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History of the Carson City Mint




Gold and silver fever had firmly gripped the nation. The great western migration had taken hold. In 1859, failed prospectors on returning from the California gold fields, discovered the Comstock Lode in the Sierra Mountains of Nevada. 15 miles away, Carson City was founded in the same year. Most traders and miners preferred to be paid in gold or silver coins from the U.S. Mints. But there was a serious shortage of U.S. mint gold out west. The Nevada prospectors who found gold or silver, had to haul the very heavy nuggets, and gold dust by horse or wagon train.


It was a dangerous and difficult trip through outlaw and Indian country to the San Francisco Mint. A new branch Mint was approved for Carson City by the U.S. Congress in 1863. The construction of the Mint Building was completed in 1868. The mint director saw the facility as more of an assay office than a mint. Nevertheless, production of coinage commenced almost immediately. Half eagles, eagles, and double eagles were the only gold denominations which would be coined at this minting facility. Silver dollars and minor coins were also produced in very significant quantities. On the front of this p2.jpgage is a photo of one of the presses used in the Carson City Mint. It can be seen at the Nevada State Museum. Generally, the Carson City gold coins were produced in small quantities relative to the other mints.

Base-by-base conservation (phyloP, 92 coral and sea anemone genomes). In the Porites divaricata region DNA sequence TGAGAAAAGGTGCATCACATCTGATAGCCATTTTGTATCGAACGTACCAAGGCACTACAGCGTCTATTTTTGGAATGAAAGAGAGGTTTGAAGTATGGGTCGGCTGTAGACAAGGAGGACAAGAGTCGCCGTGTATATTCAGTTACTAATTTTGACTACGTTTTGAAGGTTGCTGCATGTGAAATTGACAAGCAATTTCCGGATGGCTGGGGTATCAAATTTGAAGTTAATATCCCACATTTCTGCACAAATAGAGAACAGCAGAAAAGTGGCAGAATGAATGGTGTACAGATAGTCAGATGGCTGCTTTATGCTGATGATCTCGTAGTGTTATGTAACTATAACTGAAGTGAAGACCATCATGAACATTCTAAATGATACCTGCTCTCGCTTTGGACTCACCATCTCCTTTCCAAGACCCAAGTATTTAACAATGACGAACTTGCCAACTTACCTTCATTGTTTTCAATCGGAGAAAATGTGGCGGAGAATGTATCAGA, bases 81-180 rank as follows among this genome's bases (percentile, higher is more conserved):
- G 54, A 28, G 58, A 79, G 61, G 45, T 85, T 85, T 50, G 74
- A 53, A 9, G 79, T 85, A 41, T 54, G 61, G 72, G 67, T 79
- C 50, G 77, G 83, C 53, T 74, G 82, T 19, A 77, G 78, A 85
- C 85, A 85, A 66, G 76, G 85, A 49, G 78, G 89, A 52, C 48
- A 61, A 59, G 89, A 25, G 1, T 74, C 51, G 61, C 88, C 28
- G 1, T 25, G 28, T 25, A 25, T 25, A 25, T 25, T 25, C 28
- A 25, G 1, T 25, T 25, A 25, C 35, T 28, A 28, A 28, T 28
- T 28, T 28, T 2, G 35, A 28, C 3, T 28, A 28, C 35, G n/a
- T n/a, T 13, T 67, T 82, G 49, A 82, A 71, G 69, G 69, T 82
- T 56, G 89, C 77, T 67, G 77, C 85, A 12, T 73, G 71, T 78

The result is that there are several rarities among the gold coins produced in Carson City. As little thought was given to saving coins for collectors, the survival of choice uncirculated pieces is nearly unknown. As a practical matter, all were released into circulation.


Those few coins which do survive, usually show extensive bag marks. Many of the best coins surviving are significant pieces of early American minting history.


The production of gold and silver coin continued right through 1885, after which time all coinage was suspended. From 1889 through 1893, production was resumed. After 1893, the old Carson City Mint served simply as an assay office. Today the Carson City Mint


still stands as the Nevada State Museum. Several artifacts from the old mint’s operation are on display. There is an original coin press which is still used to strike token souvenirs. During the period 1870-1893, the Carson City Mint facility produced over $23,000,000 in gold coins. Gold coins from the famous Carson City Mint bearing the "CC" mint mark are highly prized and sought after by specialized coin collectors and savvy investors.7.jpg